Your soul doesn’t need but one visit.
Your soul doesn’t need but one visit.
I wait for thin air to deliver thoughts
And sometimes I remember them long
enough to write them down
I wonder if they really aren’t mine-
But of course, I breathe this air
which flows through my lungs
and I’m nearly positive those are
Sent from my iPhone
I just wrote a short story.
It was complete shit so I destroyed it.
I kept thinking about how we drive
down the highway at 95 MPH
and somehow, our fucking brains are able
to process every damn blade of grass,
every car slower than us, every grumpy face
we look at as we pass, and never do we
take time to think about how we’re able
to understand when to apply the brakes
while observing two lines side by side, which
aren’t that, but the number eleven instead.
Our thoughts think themselves through
even when we don’t want them to
So we stand looking at their faces
seeing beyond what we are seeing
A Child Hopes
Written by -M. Taggart
A child too young to crawl had no parents. A man placed the child in a crib and walked away while listening to its suffering cries. The infant had no understanding of the fading footsteps, but fully felt the abandonment.
Near the crib, carved into the cold stone wall, was the saying, ‘These stones wash my mind.’ A smiling face was left as a signature.
A nine-year-old had created the message.
Etched into the wood floor beneath the infant’s crib was another, ‘My thoughts are new this morning having never been thought before.’ Another smiling face was left as a signature.
‘What are you doing?’ Nick’s grandfather asked.
‘Reading.’ Nick replied. He held onto a nail. He was helping his grandfather in the garage.
‘Oddly, I never read much. But, when I did, it changed me.’
Nick’s grandfather was a large man. He wore grey work pants and a white t-shirt with suspenders.
‘Grandpa, what does this means? “These stones wash my mind.” That’s what it says in the book.’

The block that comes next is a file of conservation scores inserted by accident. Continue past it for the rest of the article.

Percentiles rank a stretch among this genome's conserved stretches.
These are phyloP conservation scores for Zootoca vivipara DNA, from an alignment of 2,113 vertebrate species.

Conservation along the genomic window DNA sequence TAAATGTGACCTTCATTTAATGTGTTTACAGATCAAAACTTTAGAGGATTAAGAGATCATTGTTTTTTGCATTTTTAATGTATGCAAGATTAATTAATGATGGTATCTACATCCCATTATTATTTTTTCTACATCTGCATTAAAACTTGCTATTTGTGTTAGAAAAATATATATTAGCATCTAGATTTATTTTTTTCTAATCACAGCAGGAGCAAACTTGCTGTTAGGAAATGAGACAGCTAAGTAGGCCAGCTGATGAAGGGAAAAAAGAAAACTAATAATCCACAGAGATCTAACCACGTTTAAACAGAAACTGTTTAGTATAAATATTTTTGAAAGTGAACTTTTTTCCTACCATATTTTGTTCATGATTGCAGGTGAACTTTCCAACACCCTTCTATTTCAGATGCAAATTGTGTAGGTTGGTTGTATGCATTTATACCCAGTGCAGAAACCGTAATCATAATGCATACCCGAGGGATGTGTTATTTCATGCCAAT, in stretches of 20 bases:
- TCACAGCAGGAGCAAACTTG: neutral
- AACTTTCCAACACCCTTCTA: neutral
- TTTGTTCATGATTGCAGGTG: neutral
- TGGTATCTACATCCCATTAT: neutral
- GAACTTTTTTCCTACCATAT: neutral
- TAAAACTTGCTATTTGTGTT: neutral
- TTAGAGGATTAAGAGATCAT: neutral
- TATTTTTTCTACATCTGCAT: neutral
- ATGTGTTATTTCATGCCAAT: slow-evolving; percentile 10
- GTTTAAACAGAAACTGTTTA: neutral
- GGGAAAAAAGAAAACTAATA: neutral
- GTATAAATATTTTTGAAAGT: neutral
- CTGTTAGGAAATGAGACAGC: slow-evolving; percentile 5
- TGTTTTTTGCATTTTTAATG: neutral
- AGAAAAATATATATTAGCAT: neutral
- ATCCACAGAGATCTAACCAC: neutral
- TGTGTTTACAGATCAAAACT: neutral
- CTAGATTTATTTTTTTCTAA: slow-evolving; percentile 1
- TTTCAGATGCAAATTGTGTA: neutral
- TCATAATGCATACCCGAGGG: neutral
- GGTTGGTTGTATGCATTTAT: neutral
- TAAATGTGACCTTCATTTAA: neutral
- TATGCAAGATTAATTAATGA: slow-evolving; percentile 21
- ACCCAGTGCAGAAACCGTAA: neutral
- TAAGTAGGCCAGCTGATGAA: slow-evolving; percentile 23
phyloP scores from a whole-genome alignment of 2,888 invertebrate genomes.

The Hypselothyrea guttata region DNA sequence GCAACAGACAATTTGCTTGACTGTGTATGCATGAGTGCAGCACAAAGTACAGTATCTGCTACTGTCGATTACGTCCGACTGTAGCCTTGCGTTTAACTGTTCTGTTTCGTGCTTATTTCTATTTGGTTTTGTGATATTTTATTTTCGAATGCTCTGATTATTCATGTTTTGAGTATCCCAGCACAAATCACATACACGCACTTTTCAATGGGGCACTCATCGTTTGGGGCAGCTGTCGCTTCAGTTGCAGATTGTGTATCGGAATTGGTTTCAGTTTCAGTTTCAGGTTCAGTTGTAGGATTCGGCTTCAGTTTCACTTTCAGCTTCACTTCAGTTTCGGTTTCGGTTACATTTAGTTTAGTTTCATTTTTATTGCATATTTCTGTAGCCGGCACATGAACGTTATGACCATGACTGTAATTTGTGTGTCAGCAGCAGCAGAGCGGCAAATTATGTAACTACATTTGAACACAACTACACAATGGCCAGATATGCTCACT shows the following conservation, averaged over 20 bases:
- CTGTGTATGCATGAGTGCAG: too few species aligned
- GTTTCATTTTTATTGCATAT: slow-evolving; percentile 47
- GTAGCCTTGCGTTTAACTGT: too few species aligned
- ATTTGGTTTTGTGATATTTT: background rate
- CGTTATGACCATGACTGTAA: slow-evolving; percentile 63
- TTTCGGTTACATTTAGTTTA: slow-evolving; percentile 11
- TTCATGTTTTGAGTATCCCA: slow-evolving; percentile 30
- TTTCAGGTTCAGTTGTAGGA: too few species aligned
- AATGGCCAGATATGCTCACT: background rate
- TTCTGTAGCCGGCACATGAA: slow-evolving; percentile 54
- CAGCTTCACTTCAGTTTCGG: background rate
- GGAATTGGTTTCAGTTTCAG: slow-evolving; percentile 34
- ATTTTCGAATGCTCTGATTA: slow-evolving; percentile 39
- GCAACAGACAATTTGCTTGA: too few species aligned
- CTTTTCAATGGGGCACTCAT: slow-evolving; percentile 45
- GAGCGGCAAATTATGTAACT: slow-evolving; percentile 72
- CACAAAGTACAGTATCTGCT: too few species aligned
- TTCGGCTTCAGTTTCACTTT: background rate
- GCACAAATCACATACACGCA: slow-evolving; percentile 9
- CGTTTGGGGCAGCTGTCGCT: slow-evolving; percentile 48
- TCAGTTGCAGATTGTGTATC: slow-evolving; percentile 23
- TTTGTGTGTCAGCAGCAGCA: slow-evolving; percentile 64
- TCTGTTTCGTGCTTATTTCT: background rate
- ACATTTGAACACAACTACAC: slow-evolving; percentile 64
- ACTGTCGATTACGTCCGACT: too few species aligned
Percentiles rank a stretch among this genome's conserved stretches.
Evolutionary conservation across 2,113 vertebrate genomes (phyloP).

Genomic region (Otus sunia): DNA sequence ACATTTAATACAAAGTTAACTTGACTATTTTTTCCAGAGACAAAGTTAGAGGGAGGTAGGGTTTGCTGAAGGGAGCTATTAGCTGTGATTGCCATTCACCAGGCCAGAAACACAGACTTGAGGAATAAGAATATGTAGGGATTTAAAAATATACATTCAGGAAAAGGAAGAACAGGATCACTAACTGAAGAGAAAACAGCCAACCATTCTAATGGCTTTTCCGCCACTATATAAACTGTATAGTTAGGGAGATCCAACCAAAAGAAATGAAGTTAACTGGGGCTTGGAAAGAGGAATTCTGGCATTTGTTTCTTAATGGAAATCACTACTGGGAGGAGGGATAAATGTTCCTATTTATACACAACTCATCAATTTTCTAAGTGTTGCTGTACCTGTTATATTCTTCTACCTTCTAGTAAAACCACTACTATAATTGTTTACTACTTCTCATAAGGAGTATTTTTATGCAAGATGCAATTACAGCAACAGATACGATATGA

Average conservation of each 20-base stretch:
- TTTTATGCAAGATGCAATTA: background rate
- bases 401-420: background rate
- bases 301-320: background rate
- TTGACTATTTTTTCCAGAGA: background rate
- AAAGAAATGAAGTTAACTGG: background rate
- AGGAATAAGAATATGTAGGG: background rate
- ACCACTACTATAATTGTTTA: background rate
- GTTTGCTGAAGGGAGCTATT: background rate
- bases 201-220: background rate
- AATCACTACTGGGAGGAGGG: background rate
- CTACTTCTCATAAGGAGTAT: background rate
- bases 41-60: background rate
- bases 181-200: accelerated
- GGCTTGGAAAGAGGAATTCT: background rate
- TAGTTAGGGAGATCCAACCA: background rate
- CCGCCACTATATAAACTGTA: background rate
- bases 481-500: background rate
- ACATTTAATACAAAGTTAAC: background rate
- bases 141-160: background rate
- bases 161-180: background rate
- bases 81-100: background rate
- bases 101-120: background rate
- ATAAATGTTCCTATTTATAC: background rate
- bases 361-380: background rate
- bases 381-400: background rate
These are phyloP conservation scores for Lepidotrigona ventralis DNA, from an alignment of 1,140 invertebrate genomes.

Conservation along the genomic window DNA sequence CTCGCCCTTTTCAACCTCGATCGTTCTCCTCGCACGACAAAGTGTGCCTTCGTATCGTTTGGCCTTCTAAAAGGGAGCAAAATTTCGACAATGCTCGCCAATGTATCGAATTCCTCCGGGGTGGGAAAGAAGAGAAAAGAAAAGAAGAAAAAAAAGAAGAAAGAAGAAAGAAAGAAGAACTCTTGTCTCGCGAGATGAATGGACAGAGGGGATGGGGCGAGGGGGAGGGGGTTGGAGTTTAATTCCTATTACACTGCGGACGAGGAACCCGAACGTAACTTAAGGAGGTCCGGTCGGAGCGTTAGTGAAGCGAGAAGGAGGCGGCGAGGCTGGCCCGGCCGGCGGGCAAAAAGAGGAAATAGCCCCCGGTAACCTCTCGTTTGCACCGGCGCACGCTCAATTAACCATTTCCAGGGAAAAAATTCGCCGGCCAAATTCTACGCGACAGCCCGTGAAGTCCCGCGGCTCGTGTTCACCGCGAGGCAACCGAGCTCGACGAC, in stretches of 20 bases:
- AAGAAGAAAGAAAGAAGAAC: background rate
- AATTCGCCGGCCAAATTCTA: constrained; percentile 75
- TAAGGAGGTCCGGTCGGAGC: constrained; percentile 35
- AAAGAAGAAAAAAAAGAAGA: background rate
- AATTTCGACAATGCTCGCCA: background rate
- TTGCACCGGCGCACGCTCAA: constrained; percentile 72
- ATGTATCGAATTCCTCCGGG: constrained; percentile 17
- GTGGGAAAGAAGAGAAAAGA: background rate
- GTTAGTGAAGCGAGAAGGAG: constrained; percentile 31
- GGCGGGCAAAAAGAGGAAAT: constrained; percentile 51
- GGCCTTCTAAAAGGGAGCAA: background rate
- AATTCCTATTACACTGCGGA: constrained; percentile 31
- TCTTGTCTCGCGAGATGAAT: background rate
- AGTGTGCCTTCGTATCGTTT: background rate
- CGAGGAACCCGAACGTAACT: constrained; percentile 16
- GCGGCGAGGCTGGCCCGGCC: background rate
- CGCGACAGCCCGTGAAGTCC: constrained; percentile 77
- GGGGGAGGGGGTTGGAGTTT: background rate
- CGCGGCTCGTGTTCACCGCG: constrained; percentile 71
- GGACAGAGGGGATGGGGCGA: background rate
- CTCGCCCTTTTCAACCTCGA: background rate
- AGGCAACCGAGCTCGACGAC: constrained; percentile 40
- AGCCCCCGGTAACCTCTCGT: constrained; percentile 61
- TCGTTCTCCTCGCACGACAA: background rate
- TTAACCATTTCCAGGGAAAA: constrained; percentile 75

Nick’s grandfather stopped fidgeting with the bird feeder he was building. Looking at the rafters, then his boots, he shook his head, ‘You might want to find another book.’ He reached a window with his eyes, and noticed how the sunlight spilled around the clouds.
Nick didn’t want to find another book. This book was too important. And he didn’t miss his grandfather’s face when he’d asked. He saw. He saw fully. Nick looked at the nail in his hand. It was metal. It smelled like metal. It looked like metal. It tasted like metal. But these words didn’t taste, or look like anything, but words. Though, he felt them.
‘Why didn’t you read much? That doesn’t make sense. If it changed you, was it for the better, or worse.’ Nick asked.
‘They were fluff. So much fluff. And the eyes reading them never cared. They read because they read. But, a few, changed me because they were meant to be written. And when I read them they made me to see.’
‘To see what?’
‘That’s not really the question. ‘These stones wash my mind.’ That’s the question. Be careful to not lose focus. If you want an answer to a question, truly want it, never stop until that one question is fully answered. Then, move to the next.’
Nick felt shamed. His cheeks filled red with emotion. He stood to walk from the garage and let the nail drop to the cement floor. It wasn’t that he couldn’t focus.
‘If you had answered my question the first time I asked it, I wouldn’t have had to rework new questions to again come to the first. And if it’s too hard for you to talk about, why’d you write the book?’
Nick walked out of the garage. Sunlight lit his young shoulders.
We are death while alive
sipping on imagination
not always our own
By strife’s design we disallow individual freedom of mind
Carefully staging failures- gaffed as though they truly happened
Stuck in mindful numbness, fear, intolerance of self-worth
And yet we may stand screeching of victory at first light
The rain won’t talk anymore
There’s a face in the mirror
darkened, hollowed, soulless.
He paddled his canoe along the riverbank. Up the banking to his right a corn field stretched for hundreds of yards. To his left woods ranged for miles sloping up into the mountain. He paddled in the middle of it all watching the wind touch the water. He liked to look at the sandy bottom as he glided over. If he used his shadow he could see the river bottom clearly. He could even see individual grains of sand. He wondered if anyone had ever seen the particular grain of sand that he was looking at now. There wouldn’t be enough time in any universe to prove if it had, he thought. “Remember your first thought. Now remember before that. Think of time as a flat surface already containing the past and future without an ending. Now place a mirror above and below. This is nothing but imagination. Remove my voice, I’m already unseen. Now it is yours. Is it real?” Whispered the wind.
be perfectly mad perfectly well-
write it to the point of never happening
and back again to the moment we all know